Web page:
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Rockntractor
12-12-2010, 03:59 PM
Cyberwar: If there was ever any doubt WikiLeaks is a criminal enterprise, it has vanished now that hackers have attacked MasterCard, Visa and Amazon.com. This is the work of organized crime, not spontaneous dissent.

For years, WikiLeaks has claimed that its release of stolen U.S. classified documents over the Internet fosters democracy, transparency and informed public discourse. For such public-spiritedness, it's been lionized by the Economist magazine and Amnesty International and showered with left-wing foundation money. Now the mask is off, and the reality is far uglier.

Embittered by MasterCard, Visa and Amazon.com's refusal to do any business with WikiLeaks because of its "violation of the terms of service," a loosely organized band of hackers acting on behalf of WikiLeaks has launched unprecedented attacks against these enterprises in a criminal attempt to shut them down.

That's right: In the name of promoting transparency, they hide behind the pixel curtain of anonymity and attack legitimate businesses that insist on operating transparently within the bounds of the law.

WikiLeaks traffics in stolen goods, so these companies can no more do business with them than they can trade with a mafia fence taking hijacked loads off Long Island big rigs. But to the hackers attacking them, there's no such thing as a willing buyer and seller. If these companies won't do business with WikiLeaks on their terms, no one's going to do business with them.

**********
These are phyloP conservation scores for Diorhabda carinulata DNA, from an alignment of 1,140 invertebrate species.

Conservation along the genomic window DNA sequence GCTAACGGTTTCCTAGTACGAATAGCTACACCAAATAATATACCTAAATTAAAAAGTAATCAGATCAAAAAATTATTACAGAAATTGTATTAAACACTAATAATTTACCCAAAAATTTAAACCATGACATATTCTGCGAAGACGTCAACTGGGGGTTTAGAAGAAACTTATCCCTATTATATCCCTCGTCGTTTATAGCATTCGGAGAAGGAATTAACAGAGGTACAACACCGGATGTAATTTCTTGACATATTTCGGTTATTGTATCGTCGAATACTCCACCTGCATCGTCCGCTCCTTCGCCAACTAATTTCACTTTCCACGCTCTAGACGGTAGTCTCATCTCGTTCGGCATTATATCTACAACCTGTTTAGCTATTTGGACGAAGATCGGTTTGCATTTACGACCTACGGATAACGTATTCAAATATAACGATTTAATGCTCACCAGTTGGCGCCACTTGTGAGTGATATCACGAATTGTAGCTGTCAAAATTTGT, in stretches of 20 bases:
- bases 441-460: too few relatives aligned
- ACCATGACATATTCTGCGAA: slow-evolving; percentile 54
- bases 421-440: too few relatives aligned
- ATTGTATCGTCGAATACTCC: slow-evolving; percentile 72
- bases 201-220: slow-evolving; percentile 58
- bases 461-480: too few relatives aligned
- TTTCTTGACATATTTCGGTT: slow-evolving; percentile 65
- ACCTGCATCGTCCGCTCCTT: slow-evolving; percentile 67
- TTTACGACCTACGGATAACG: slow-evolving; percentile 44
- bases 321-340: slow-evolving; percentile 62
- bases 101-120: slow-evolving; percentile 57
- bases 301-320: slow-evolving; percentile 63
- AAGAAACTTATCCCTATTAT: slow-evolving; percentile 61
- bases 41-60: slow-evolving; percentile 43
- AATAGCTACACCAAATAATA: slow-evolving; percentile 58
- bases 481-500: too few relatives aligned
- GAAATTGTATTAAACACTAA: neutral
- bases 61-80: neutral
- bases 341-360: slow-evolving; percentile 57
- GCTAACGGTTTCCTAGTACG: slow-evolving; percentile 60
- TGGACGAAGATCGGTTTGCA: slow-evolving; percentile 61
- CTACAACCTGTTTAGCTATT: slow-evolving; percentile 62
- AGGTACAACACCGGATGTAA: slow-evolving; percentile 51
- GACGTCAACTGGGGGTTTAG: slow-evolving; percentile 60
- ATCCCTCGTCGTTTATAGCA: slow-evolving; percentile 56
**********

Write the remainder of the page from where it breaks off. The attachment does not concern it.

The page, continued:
WikiLeaks says it knows nothing about this attack, but it's irrelevant. Founder Julian Assange has claimed that his organization has 1,200 "volunteers." But they likely overlap with the cybercriminals and are impossible to sort out.

Assange claims the attacks are just spontaneous "public opinion," as if hackers are the same as the public. More accurately, they are organized crime in the loose sort of criminal alliance characteristic of cartels.

Like the cartels of Mexico, or the thugs of the Russian mafia, the WikiLeaks alliance enjoys preening for the public. The ultimate aim is not to sell drugs, traffic in people or even release ill-gotten information; it's to challenge the state.

Assange said as much in an interview with the New Yorker in June. A nest of hackers releasing secrets could "bring down many administrations that rely on concealing reality including the U.S. administration," he told the magazine.

He has tried to subvert the U.S. war effort, silence U.S. diplomacy and now shut down free enterprise. The only question is what he and his collaborators will lunge for next. They need to be rounded up like any criminal gang, cyber or otherwise.
http://www.investors.com/NewsAndAnalysis/Article/556389/201012091905/The-WikiLeaks-Cartel.htm

Odysseus
12-12-2010, 06:25 PM
He has tried to subvert the U.S. war effort, silence U.S. diplomacy and now shut down free enterprise. The only question is what he and his collaborators will lunge for next.

No. The only real question is why Assange is still breathing.

m00
12-12-2010, 10:35 PM
Founder Julian Assange has claimed that his organization has 1,200 "volunteers." But they likely overlap with the cybercriminals and are impossible to sort out.

Yeah real hard hitting journalism there. :rolleyes: They "likely" are criminals so lets assume they are for purposes of this rant.